Table 2. Ten high ranks input variables for testing days of Spanish Market (2002)
to avoid the adverse effect of hourly prices close to zero, the MAPE is divided by the mean actual price of that period -day or week- instead of the price in that hour. This work forecasts the price of a week ahead of electricity market and then uses weekly MAPE criterion (N=168) which can be computed as follows:
Error variance criterion is the other index used to measure the uncertainty of the proposed model. Small error variance gives more precise price prediction [20]. Weekly error variance can be defined as:
Where:
At the following, the weekly MAPE and weekly error variance are used to compare the accuracy of proposed MIAP approach with previously published approaches. The proposed hybrid MIAP approach is applied to forecast next-week in Spanish electricity market for the year of 2002 which is publicly available on its website [29]. It should be noted that the mainland Spain electricity market, a duopoly, is having a dominant player, which changes the price strategic bidding and thus it is hard to predict the electricity prices accurately for the next day [20]. Besides, we compare the approach with at least ten previously published price forecasting with the other methods previously reported in [5], [8], [9], [2], [13-15, 20, 21],[27] and [30], the same test weeks are considered and are shown in Table 3 and no exogenous input variables are selected. The forecasted price obtained with MIAP during the spring test week is shown in Fig. 4 along with actual price. It can be seen from Fig. 4 that forecasted prices of the week accurately match with the actual prices even the mild spikes and valleys on Sunday that is a unique characteristic for hybrid MIAP approach. For the winter, summer, and fall test weeks, forecasted prices are shown in Figs. 5 to 7, respectively.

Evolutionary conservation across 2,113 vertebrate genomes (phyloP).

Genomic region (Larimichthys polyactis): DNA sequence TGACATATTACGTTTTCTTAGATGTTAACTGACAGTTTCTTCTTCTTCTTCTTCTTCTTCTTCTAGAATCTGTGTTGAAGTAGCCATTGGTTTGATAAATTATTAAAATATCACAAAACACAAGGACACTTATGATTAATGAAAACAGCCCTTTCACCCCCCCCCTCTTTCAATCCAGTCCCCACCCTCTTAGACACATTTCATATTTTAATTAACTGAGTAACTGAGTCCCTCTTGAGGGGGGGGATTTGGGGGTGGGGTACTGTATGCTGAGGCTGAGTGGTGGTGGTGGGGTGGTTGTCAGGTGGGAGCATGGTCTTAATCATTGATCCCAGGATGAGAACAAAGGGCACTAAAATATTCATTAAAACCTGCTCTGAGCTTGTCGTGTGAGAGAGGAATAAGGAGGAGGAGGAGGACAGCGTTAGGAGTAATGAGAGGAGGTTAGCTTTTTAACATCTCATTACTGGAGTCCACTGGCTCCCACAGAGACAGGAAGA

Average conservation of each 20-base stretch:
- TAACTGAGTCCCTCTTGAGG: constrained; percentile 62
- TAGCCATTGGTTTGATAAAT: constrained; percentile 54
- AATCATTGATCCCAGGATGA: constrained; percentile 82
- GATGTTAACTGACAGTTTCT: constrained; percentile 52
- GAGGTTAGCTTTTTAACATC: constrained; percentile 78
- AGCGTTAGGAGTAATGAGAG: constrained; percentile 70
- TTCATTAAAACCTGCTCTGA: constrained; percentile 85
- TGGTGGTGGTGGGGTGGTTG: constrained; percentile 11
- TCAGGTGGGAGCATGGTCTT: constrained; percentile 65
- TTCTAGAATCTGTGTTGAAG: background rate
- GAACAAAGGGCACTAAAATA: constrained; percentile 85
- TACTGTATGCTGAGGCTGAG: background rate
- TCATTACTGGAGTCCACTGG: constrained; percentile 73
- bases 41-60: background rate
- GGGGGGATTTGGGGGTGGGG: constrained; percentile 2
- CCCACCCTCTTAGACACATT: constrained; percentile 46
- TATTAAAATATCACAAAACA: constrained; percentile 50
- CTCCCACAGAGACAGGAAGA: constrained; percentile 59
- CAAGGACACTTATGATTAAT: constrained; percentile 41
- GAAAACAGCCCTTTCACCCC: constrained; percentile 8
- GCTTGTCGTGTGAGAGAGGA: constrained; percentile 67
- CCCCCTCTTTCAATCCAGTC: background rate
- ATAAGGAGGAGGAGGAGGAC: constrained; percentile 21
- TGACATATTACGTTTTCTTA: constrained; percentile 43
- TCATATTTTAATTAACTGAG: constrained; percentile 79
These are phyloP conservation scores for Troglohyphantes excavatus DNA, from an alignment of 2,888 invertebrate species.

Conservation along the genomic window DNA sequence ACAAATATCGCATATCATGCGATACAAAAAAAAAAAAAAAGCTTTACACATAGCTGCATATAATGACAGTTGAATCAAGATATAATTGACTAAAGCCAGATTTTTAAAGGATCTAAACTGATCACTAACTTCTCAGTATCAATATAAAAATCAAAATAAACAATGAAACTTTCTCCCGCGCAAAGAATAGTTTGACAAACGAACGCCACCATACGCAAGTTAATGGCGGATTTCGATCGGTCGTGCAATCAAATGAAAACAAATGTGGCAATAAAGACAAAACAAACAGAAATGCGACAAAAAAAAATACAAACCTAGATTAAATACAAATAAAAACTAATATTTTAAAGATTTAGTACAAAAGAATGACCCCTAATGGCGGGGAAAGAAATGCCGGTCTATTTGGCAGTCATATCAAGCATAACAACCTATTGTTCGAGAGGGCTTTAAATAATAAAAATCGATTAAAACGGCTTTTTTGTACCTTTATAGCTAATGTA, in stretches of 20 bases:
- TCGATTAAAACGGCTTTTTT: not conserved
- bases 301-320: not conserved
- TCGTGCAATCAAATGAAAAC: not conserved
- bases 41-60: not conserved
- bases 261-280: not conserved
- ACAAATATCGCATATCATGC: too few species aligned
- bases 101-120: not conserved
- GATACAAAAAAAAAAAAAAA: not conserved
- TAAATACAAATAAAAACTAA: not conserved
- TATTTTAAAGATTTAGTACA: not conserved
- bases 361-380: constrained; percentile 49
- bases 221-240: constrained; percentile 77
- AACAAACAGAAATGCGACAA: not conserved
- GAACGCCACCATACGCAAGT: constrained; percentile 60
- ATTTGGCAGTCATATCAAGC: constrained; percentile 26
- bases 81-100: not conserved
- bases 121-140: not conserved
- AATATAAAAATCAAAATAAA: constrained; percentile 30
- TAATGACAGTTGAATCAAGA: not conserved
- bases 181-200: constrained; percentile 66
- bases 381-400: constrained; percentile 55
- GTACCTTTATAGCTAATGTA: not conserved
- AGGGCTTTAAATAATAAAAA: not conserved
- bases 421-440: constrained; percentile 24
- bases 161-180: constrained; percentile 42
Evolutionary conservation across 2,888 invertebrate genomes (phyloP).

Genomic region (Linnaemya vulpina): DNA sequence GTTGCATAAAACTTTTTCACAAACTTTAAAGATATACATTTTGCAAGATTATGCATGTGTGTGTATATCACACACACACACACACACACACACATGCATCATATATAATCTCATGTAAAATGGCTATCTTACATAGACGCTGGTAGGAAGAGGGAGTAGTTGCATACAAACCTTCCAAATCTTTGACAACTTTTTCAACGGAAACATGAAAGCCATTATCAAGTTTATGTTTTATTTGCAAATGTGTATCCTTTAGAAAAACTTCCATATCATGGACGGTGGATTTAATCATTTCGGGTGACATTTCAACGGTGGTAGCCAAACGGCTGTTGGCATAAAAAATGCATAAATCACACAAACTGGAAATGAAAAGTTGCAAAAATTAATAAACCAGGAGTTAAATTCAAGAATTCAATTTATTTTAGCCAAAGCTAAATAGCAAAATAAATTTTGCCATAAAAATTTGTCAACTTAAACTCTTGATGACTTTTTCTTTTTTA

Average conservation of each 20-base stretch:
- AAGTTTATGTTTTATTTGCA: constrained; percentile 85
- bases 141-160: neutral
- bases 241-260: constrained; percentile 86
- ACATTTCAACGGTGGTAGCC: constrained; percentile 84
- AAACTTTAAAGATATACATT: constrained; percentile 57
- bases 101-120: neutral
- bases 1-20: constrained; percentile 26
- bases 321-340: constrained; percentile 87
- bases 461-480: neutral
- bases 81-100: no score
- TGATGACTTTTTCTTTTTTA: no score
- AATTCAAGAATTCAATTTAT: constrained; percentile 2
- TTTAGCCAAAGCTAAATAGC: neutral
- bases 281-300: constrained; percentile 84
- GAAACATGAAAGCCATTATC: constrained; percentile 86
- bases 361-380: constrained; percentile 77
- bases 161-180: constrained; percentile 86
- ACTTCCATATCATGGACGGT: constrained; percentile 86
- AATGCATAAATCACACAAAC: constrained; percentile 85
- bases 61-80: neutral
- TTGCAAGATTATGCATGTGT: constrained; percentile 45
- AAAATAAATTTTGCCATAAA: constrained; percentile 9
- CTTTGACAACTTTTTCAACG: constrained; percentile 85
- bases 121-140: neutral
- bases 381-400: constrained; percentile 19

Table 3. Hourly price data for forecasting methods
Fig. 4. Forecast Results of the Spring Test Week (2002)
Fig. 5. Forecast Results of the Winter Test Week (2002)
Fig. 6. Forecast Results of the Summer Test Week (2002)
Fig. 7. Forecast Results of the Fall Test Week (2002)